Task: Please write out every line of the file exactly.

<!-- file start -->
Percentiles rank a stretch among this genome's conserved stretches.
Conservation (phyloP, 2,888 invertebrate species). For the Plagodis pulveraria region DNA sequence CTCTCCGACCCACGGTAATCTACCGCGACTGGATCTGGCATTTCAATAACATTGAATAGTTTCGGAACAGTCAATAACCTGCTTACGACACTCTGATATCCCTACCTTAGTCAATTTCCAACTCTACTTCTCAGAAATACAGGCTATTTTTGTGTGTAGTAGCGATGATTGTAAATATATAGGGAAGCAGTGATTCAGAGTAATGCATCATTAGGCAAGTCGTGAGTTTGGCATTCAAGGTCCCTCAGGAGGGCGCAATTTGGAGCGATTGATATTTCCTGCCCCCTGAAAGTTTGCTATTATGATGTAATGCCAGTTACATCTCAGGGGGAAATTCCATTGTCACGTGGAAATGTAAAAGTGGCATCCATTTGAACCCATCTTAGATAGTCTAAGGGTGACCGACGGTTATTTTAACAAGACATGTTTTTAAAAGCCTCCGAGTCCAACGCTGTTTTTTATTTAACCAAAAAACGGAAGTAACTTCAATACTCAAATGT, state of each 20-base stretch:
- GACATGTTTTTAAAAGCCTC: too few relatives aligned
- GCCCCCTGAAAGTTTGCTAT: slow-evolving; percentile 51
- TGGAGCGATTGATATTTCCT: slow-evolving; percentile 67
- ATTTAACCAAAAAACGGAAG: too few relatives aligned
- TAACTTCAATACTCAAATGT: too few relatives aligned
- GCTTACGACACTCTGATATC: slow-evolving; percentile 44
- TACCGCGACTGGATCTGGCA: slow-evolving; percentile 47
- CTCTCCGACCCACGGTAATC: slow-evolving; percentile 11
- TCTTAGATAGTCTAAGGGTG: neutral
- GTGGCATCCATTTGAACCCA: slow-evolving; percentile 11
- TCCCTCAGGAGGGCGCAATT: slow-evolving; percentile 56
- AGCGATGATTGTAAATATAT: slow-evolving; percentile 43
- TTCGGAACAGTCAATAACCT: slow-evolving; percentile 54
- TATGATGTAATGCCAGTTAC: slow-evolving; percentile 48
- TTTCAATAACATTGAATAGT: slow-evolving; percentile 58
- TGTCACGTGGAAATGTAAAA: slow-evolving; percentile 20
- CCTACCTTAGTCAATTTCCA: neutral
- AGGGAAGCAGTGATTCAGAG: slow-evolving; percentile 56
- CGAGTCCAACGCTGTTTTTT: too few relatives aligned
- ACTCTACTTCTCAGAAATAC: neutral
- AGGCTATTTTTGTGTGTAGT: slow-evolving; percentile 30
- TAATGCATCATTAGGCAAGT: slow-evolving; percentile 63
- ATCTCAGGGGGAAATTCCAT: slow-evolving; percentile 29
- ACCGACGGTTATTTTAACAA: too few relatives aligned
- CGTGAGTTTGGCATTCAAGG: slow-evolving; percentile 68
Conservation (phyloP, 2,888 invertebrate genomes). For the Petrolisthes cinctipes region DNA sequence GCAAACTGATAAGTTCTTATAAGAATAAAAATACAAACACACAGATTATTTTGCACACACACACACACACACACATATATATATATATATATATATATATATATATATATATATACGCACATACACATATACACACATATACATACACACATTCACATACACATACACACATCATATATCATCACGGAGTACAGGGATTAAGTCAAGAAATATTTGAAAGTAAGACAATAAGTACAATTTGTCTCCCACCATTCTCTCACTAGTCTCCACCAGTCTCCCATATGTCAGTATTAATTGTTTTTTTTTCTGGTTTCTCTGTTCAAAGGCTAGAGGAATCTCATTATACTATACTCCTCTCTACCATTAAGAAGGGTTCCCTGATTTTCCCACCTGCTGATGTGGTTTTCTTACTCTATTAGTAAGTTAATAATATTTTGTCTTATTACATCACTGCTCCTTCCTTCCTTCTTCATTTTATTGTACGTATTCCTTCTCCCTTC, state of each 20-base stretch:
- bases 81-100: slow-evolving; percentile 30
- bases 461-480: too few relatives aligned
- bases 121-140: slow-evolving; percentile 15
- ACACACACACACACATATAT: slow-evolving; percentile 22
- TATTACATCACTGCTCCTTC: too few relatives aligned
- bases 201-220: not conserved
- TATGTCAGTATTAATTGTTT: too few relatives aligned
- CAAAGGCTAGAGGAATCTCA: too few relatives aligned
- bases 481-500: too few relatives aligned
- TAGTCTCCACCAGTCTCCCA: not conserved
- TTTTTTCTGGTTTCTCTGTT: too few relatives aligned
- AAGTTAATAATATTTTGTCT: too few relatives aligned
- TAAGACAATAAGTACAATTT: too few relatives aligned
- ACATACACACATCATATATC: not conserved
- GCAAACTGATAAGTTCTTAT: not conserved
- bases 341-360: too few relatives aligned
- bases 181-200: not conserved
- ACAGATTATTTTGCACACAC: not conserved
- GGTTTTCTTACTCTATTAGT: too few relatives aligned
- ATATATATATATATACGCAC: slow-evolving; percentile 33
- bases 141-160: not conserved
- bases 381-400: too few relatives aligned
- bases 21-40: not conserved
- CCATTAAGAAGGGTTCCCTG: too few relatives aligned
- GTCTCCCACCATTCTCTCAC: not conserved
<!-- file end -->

Percentiles rank a stretch among this genome's conserved stretches.
Conservation (phyloP, 2,888 invertebrate species). For the Plagodis pulveraria region DNA sequence CTCTCCGACCCACGGTAATCTACCGCGACTGGATCTGGCATTTCAATAACATTGAATAGTTTCGGAACAGTCAATAACCTGCTTACGACACTCTGATATCCCTACCTTAGTCAATTTCCAACTCTACTTCTCAGAAATACAGGCTATTTTTGTGTGTAGTAGCGATGATTGTAAATATATAGGGAAGCAGTGATTCAGAGTAATGCATCATTAGGCAAGTCGTGAGTTTGGCATTCAAGGTCCCTCAGGAGGGCGCAATTTGGAGCGATTGATATTTCCTGCCCCCTGAAAGTTTGCTATTATGATGTAATGCCAGTTACATCTCAGGGGGAAATTCCATTGTCACGTGGAAATGTAAAAGTGGCATCCATTTGAACCCATCTTAGATAGTCTAAGGGTGACCGACGGTTATTTTAACAAGACATGTTTTTAAAAGCCTCCGAGTCCAACGCTGTTTTTTATTTAACCAAAAAACGGAAGTAACTTCAATACTCAAATGT, state of each 20-base stretch:
- GACATGTTTTTAAAAGCCTC: too few relatives aligned
- GCCCCCTGAAAGTTTGCTAT: slow-evolving; percentile 51
- TGGAGCGATTGATATTTCCT: slow-evolving; percentile 67
- ATTTAACCAAAAAACGGAAG: too few relatives aligned
- TAACTTCAATACTCAAATGT: too few relatives aligned
- GCTTACGACACTCTGATATC: slow-evolving; percentile 44
- TACCGCGACTGGATCTGGCA: slow-evolving; percentile 47
- CTCTCCGACCCACGGTAATC: slow-evolving; percentile 11
- TCTTAGATAGTCTAAGGGTG: neutral
- GTGGCATCCATTTGAACCCA: slow-evolving; percentile 11
- TCCCTCAGGAGGGCGCAATT: slow-evolving; percentile 56
- AGCGATGATTGTAAATATAT: slow-evolving; percentile 43
- TTCGGAACAGTCAATAACCT: slow-evolving; percentile 54
- TATGATGTAATGCCAGTTAC: slow-evolving; percentile 48
- TTTCAATAACATTGAATAGT: slow-evolving; percentile 58
- TGTCACGTGGAAATGTAAAA: slow-evolving; percentile 20
- CCTACCTTAGTCAATTTCCA: neutral
- AGGGAAGCAGTGATTCAGAG: slow-evolving; percentile 56
- CGAGTCCAACGCTGTTTTTT: too few relatives aligned
- ACTCTACTTCTCAGAAATAC: neutral
- AGGCTATTTTTGTGTGTAGT: slow-evolving; percentile 30
- TAATGCATCATTAGGCAAGT: slow-evolving; percentile 63
- ATCTCAGGGGGAAATTCCAT: slow-evolving; percentile 29
- ACCGACGGTTATTTTAACAA: too few relatives aligned
- CGTGAGTTTGGCATTCAAGG: slow-evolving; percentile 68
Conservation (phyloP, 2,888 invertebrate genomes). For the Petrolisthes cinctipes region DNA sequence GCAAACTGATAAGTTCTTATAAGAATAAAAATACAAACACACAGATTATTTTGCACACACACACACACACACACATATATATATATATATATATATATATATATATATATATATACGCACATACACATATACACACATATACATACACACATTCACATACACATACACACATCATATATCATCACGGAGTACAGGGATTAAGTCAAGAAATATTTGAAAGTAAGACAATAAGTACAATTTGTCTCCCACCATTCTCTCACTAGTCTCCACCAGTCTCCCATATGTCAGTATTAATTGTTTTTTTTTCTGGTTTCTCTGTTCAAAGGCTAGAGGAATCTCATTATACTATACTCCTCTCTACCATTAAGAAGGGTTCCCTGATTTTCCCACCTGCTGATGTGGTTTTCTTACTCTATTAGTAAGTTAATAATATTTTGTCTTATTACATCACTGCTCCTTCCTTCCTTCTTCATTTTATTGTACGTATTCCTTCTCCCTTC, state of each 20-base stretch:
- bases 81-100: slow-evolving; percentile 30
- bases 461-480: too few relatives aligned
- bases 121-140: slow-evolving; percentile 15
- ACACACACACACACATATAT: slow-evolving; percentile 22
- TATTACATCACTGCTCCTTC: too few relatives aligned
- bases 201-220: not conserved
- TATGTCAGTATTAATTGTTT: too few relatives aligned
- CAAAGGCTAGAGGAATCTCA: too few relatives aligned
- bases 481-500: too few relatives aligned
- TAGTCTCCACCAGTCTCCCA: not conserved
- TTTTTTCTGGTTTCTCTGTT: too few relatives aligned
- AAGTTAATAATATTTTGTCT: too few relatives aligned
- TAAGACAATAAGTACAATTT: too few relatives aligned
- ACATACACACATCATATATC: not conserved
- GCAAACTGATAAGTTCTTAT: not conserved
- bases 341-360: too few relatives aligned
- bases 181-200: not conserved
- ACAGATTATTTTGCACACAC: not conserved
- GGTTTTCTTACTCTATTAGT: too few relatives aligned
- ATATATATATATATACGCAC: slow-evolving; percentile 33
- bases 141-160: not conserved
- bases 381-400: too few relatives aligned
- bases 21-40: not conserved
- CCATTAAGAAGGGTTCCCTG: too few relatives aligned
- GTCTCCCACCATTCTCTCAC: not conserved